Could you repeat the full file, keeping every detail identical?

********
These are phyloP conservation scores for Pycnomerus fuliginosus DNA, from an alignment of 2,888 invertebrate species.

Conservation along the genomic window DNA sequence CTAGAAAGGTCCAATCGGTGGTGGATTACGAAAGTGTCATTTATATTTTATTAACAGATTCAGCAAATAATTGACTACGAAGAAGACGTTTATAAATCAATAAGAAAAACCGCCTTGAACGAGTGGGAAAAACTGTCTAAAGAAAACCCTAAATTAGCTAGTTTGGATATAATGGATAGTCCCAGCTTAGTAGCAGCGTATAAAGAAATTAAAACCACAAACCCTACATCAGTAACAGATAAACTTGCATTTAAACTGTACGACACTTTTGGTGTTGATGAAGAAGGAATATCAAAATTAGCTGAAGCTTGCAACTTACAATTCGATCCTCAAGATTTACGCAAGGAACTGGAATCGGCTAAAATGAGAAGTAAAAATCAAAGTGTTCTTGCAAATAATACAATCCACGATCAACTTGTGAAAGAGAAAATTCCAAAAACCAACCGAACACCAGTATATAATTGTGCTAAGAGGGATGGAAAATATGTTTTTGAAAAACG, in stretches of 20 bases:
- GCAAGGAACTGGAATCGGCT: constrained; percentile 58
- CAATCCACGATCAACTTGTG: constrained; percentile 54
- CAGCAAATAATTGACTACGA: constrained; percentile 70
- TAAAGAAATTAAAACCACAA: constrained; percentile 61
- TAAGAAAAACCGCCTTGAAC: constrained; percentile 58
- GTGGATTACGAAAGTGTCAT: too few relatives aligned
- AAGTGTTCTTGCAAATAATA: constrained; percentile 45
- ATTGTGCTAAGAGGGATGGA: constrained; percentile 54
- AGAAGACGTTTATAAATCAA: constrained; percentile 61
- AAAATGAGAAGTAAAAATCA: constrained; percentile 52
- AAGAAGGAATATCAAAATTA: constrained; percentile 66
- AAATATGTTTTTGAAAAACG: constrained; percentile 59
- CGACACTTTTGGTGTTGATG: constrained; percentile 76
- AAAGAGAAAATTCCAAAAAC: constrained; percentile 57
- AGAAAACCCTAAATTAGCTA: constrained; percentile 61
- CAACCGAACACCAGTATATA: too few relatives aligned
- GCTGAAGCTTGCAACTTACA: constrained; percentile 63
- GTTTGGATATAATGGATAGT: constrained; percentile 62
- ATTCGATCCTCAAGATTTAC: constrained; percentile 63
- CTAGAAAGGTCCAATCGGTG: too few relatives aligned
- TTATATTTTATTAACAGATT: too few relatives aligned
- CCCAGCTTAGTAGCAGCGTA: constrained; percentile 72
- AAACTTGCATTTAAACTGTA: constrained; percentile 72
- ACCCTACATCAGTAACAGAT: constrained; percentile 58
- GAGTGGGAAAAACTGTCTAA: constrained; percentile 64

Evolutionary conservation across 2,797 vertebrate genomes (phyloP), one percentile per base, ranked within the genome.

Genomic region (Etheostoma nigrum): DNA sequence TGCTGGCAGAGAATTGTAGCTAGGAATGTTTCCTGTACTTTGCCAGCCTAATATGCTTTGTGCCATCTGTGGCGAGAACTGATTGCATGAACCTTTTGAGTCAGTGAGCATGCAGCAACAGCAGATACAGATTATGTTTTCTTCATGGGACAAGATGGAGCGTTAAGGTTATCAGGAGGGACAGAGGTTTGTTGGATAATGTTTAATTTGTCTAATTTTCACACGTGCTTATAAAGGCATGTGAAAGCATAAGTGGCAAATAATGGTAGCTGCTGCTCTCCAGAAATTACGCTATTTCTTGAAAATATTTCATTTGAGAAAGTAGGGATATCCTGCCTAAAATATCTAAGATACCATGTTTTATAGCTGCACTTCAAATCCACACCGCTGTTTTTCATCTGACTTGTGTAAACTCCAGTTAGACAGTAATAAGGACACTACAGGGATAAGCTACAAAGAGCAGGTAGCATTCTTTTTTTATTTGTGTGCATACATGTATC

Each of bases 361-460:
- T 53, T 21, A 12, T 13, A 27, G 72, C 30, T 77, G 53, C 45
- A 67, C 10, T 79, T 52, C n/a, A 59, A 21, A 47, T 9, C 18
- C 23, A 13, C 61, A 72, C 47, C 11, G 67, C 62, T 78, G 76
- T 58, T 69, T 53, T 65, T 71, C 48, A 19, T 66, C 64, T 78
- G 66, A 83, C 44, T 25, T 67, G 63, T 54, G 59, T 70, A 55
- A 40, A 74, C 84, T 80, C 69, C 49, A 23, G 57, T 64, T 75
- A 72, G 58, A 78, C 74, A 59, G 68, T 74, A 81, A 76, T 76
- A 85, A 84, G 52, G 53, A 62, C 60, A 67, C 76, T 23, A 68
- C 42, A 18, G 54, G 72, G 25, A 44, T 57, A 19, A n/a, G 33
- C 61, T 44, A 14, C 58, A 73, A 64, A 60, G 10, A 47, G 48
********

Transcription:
These are phyloP conservation scores for Pycnomerus fuliginosus DNA, from an alignment of 2,888 invertebrate species.

Conservation along the genomic window DNA sequence CTAGAAAGGTCCAATCGGTGGTGGATTACGAAAGTGTCATTTATATTTTATTAACAGATTCAGCAAATAATTGACTACGAAGAAGACGTTTATAAATCAATAAGAAAAACCGCCTTGAACGAGTGGGAAAAACTGTCTAAAGAAAACCCTAAATTAGCTAGTTTGGATATAATGGATAGTCCCAGCTTAGTAGCAGCGTATAAAGAAATTAAAACCACAAACCCTACATCAGTAACAGATAAACTTGCATTTAAACTGTACGACACTTTTGGTGTTGATGAAGAAGGAATATCAAAATTAGCTGAAGCTTGCAACTTACAATTCGATCCTCAAGATTTACGCAAGGAACTGGAATCGGCTAAAATGAGAAGTAAAAATCAAAGTGTTCTTGCAAATAATACAATCCACGATCAACTTGTGAAAGAGAAAATTCCAAAAACCAACCGAACACCAGTATATAATTGTGCTAAGAGGGATGGAAAATATGTTTTTGAAAAACG, in stretches of 20 bases:
- GCAAGGAACTGGAATCGGCT: constrained; percentile 58
- CAATCCACGATCAACTTGTG: constrained; percentile 54
- CAGCAAATAATTGACTACGA: constrained; percentile 70
- TAAAGAAATTAAAACCACAA: constrained; percentile 61
- TAAGAAAAACCGCCTTGAAC: constrained; percentile 58
- GTGGATTACGAAAGTGTCAT: too few relatives aligned
- AAGTGTTCTTGCAAATAATA: constrained; percentile 45
- ATTGTGCTAAGAGGGATGGA: constrained; percentile 54
- AGAAGACGTTTATAAATCAA: constrained; percentile 61
- AAAATGAGAAGTAAAAATCA: constrained; percentile 52
- AAGAAGGAATATCAAAATTA: constrained; percentile 66
- AAATATGTTTTTGAAAAACG: constrained; percentile 59
- CGACACTTTTGGTGTTGATG: constrained; percentile 76
- AAAGAGAAAATTCCAAAAAC: constrained; percentile 57
- AGAAAACCCTAAATTAGCTA: constrained; percentile 61
- CAACCGAACACCAGTATATA: too few relatives aligned
- GCTGAAGCTTGCAACTTACA: constrained; percentile 63
- GTTTGGATATAATGGATAGT: constrained; percentile 62
- ATTCGATCCTCAAGATTTAC: constrained; percentile 63
- CTAGAAAGGTCCAATCGGTG: too few relatives aligned
- TTATATTTTATTAACAGATT: too few relatives aligned
- CCCAGCTTAGTAGCAGCGTA: constrained; percentile 72
- AAACTTGCATTTAAACTGTA: constrained; percentile 72
- ACCCTACATCAGTAACAGAT: constrained; percentile 58
- GAGTGGGAAAAACTGTCTAA: constrained; percentile 64

Evolutionary conservation across 2,797 vertebrate genomes (phyloP), one percentile per base, ranked within the genome.

Genomic region (Etheostoma nigrum): DNA sequence TGCTGGCAGAGAATTGTAGCTAGGAATGTTTCCTGTACTTTGCCAGCCTAATATGCTTTGTGCCATCTGTGGCGAGAACTGATTGCATGAACCTTTTGAGTCAGTGAGCATGCAGCAACAGCAGATACAGATTATGTTTTCTTCATGGGACAAGATGGAGCGTTAAGGTTATCAGGAGGGACAGAGGTTTGTTGGATAATGTTTAATTTGTCTAATTTTCACACGTGCTTATAAAGGCATGTGAAAGCATAAGTGGCAAATAATGGTAGCTGCTGCTCTCCAGAAATTACGCTATTTCTTGAAAATATTTCATTTGAGAAAGTAGGGATATCCTGCCTAAAATATCTAAGATACCATGTTTTATAGCTGCACTTCAAATCCACACCGCTGTTTTTCATCTGACTTGTGTAAACTCCAGTTAGACAGTAATAAGGACACTACAGGGATAAGCTACAAAGAGCAGGTAGCATTCTTTTTTTATTTGTGTGCATACATGTATC

Each of bases 361-460:
- T 53, T 21, A 12, T 13, A 27, G 72, C 30, T 77, G 53, C 45
- A 67, C 10, T 79, T 52, C n/a, A 59, A 21, A 47, T 9, C 18
- C 23, A 13, C 61, A 72, C 47, C 11, G 67, C 62, T 78, G 76
- T 58, T 69, T 53, T 65, T 71, C 48, A 19, T 66, C 64, T 78
- G 66, A 83, C 44, T 25, T 67, G 63, T 54, G 59, T 70, A 55
- A 40, A 74, C 84, T 80, C 69, C 49, A 23, G 57, T 64, T 75
- A 72, G 58, A 78, C 74, A 59, G 68, T 74, A 81, A 76, T 76
- A 85, A 84, G 52, G 53, A 62, C 60, A 67, C 76, T 23, A 68
- C 42, A 18, G 54, G 72, G 25, A 44, T 57, A 19, A n/a, G 33
- C 61, T 44, A 14, C 58, A 73, A 64, A 60, G 10, A 47, G 48